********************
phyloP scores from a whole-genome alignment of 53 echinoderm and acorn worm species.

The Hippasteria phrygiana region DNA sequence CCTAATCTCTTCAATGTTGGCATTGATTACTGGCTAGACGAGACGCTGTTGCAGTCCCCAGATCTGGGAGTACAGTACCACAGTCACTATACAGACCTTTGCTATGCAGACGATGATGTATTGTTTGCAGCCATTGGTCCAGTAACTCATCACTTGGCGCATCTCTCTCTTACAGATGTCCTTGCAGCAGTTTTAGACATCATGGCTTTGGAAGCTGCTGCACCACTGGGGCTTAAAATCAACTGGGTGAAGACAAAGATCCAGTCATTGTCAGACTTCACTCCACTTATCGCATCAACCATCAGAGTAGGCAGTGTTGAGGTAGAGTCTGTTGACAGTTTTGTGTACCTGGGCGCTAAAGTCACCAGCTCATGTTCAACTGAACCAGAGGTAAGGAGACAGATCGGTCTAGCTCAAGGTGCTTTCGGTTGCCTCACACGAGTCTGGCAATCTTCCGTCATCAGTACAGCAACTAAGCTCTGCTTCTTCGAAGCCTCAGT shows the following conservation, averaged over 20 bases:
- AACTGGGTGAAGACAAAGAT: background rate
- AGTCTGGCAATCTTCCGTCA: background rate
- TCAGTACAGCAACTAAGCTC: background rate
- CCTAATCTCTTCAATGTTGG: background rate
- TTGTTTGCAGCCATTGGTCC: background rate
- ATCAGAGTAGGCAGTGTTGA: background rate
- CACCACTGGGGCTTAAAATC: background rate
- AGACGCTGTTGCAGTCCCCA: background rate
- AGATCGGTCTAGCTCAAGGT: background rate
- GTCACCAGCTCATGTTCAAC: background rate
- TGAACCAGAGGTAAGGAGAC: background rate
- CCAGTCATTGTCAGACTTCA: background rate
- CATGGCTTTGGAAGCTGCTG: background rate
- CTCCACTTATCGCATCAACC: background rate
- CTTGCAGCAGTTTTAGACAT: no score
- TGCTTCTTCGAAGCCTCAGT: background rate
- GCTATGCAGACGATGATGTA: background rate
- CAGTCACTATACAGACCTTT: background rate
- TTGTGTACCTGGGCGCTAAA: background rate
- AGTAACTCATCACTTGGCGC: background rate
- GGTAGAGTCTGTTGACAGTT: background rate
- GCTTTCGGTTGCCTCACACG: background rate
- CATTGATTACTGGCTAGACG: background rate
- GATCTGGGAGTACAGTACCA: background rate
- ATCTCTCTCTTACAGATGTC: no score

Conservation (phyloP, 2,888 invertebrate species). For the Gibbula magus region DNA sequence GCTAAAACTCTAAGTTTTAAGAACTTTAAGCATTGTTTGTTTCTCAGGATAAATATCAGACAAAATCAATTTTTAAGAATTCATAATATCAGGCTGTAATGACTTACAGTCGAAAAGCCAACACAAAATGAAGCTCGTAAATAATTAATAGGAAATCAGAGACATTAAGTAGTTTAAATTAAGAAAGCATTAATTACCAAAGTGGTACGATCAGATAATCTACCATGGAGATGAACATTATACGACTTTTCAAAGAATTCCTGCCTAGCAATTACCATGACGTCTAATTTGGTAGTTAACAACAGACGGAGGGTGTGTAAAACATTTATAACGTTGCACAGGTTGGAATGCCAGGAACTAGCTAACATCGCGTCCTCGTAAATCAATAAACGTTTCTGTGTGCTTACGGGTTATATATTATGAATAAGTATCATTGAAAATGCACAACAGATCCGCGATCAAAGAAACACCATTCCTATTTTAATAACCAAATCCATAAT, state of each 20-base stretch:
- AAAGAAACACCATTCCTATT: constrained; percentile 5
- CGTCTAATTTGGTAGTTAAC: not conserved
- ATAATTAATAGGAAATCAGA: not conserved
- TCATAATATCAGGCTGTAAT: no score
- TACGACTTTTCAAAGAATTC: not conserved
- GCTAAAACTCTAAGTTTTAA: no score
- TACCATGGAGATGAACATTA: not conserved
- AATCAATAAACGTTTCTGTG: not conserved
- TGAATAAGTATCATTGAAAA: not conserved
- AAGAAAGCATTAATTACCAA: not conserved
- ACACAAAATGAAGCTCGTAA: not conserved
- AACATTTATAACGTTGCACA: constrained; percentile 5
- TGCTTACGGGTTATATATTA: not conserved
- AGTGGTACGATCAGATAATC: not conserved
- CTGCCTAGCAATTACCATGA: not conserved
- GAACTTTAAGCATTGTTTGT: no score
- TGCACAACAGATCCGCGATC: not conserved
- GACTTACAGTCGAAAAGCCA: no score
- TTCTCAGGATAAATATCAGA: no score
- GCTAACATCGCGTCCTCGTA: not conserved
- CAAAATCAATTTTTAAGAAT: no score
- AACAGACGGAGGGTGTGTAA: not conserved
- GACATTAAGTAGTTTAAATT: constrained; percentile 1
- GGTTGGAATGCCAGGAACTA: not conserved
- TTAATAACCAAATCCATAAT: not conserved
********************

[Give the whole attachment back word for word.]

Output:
phyloP scores from a whole-genome alignment of 53 echinoderm and acorn worm species.

The Hippasteria phrygiana region DNA sequence CCTAATCTCTTCAATGTTGGCATTGATTACTGGCTAGACGAGACGCTGTTGCAGTCCCCAGATCTGGGAGTACAGTACCACAGTCACTATACAGACCTTTGCTATGCAGACGATGATGTATTGTTTGCAGCCATTGGTCCAGTAACTCATCACTTGGCGCATCTCTCTCTTACAGATGTCCTTGCAGCAGTTTTAGACATCATGGCTTTGGAAGCTGCTGCACCACTGGGGCTTAAAATCAACTGGGTGAAGACAAAGATCCAGTCATTGTCAGACTTCACTCCACTTATCGCATCAACCATCAGAGTAGGCAGTGTTGAGGTAGAGTCTGTTGACAGTTTTGTGTACCTGGGCGCTAAAGTCACCAGCTCATGTTCAACTGAACCAGAGGTAAGGAGACAGATCGGTCTAGCTCAAGGTGCTTTCGGTTGCCTCACACGAGTCTGGCAATCTTCCGTCATCAGTACAGCAACTAAGCTCTGCTTCTTCGAAGCCTCAGT shows the following conservation, averaged over 20 bases:
- AACTGGGTGAAGACAAAGAT: background rate
- AGTCTGGCAATCTTCCGTCA: background rate
- TCAGTACAGCAACTAAGCTC: background rate
- CCTAATCTCTTCAATGTTGG: background rate
- TTGTTTGCAGCCATTGGTCC: background rate
- ATCAGAGTAGGCAGTGTTGA: background rate
- CACCACTGGGGCTTAAAATC: background rate
- AGACGCTGTTGCAGTCCCCA: background rate
- AGATCGGTCTAGCTCAAGGT: background rate
- GTCACCAGCTCATGTTCAAC: background rate
- TGAACCAGAGGTAAGGAGAC: background rate
- CCAGTCATTGTCAGACTTCA: background rate
- CATGGCTTTGGAAGCTGCTG: background rate
- CTCCACTTATCGCATCAACC: background rate
- CTTGCAGCAGTTTTAGACAT: no score
- TGCTTCTTCGAAGCCTCAGT: background rate
- GCTATGCAGACGATGATGTA: background rate
- CAGTCACTATACAGACCTTT: background rate
- TTGTGTACCTGGGCGCTAAA: background rate
- AGTAACTCATCACTTGGCGC: background rate
- GGTAGAGTCTGTTGACAGTT: background rate
- GCTTTCGGTTGCCTCACACG: background rate
- CATTGATTACTGGCTAGACG: background rate
- GATCTGGGAGTACAGTACCA: background rate
- ATCTCTCTCTTACAGATGTC: no score

Conservation (phyloP, 2,888 invertebrate species). For the Gibbula magus region DNA sequence GCTAAAACTCTAAGTTTTAAGAACTTTAAGCATTGTTTGTTTCTCAGGATAAATATCAGACAAAATCAATTTTTAAGAATTCATAATATCAGGCTGTAATGACTTACAGTCGAAAAGCCAACACAAAATGAAGCTCGTAAATAATTAATAGGAAATCAGAGACATTAAGTAGTTTAAATTAAGAAAGCATTAATTACCAAAGTGGTACGATCAGATAATCTACCATGGAGATGAACATTATACGACTTTTCAAAGAATTCCTGCCTAGCAATTACCATGACGTCTAATTTGGTAGTTAACAACAGACGGAGGGTGTGTAAAACATTTATAACGTTGCACAGGTTGGAATGCCAGGAACTAGCTAACATCGCGTCCTCGTAAATCAATAAACGTTTCTGTGTGCTTACGGGTTATATATTATGAATAAGTATCATTGAAAATGCACAACAGATCCGCGATCAAAGAAACACCATTCCTATTTTAATAACCAAATCCATAAT, state of each 20-base stretch:
- AAAGAAACACCATTCCTATT: constrained; percentile 5
- CGTCTAATTTGGTAGTTAAC: not conserved
- ATAATTAATAGGAAATCAGA: not conserved
- TCATAATATCAGGCTGTAAT: no score
- TACGACTTTTCAAAGAATTC: not conserved
- GCTAAAACTCTAAGTTTTAA: no score
- TACCATGGAGATGAACATTA: not conserved
- AATCAATAAACGTTTCTGTG: not conserved
- TGAATAAGTATCATTGAAAA: not conserved
- AAGAAAGCATTAATTACCAA: not conserved
- ACACAAAATGAAGCTCGTAA: not conserved
- AACATTTATAACGTTGCACA: constrained; percentile 5
- TGCTTACGGGTTATATATTA: not conserved
- AGTGGTACGATCAGATAATC: not conserved
- CTGCCTAGCAATTACCATGA: not conserved
- GAACTTTAAGCATTGTTTGT: no score
- TGCACAACAGATCCGCGATC: not conserved
- GACTTACAGTCGAAAAGCCA: no score
- TTCTCAGGATAAATATCAGA: no score
- GCTAACATCGCGTCCTCGTA: not conserved
- CAAAATCAATTTTTAAGAAT: no score
- AACAGACGGAGGGTGTGTAA: not conserved
- GACATTAAGTAGTTTAAATT: constrained; percentile 1
- GGTTGGAATGCCAGGAACTA: not conserved
- TTAATAACCAAATCCATAAT: not conserved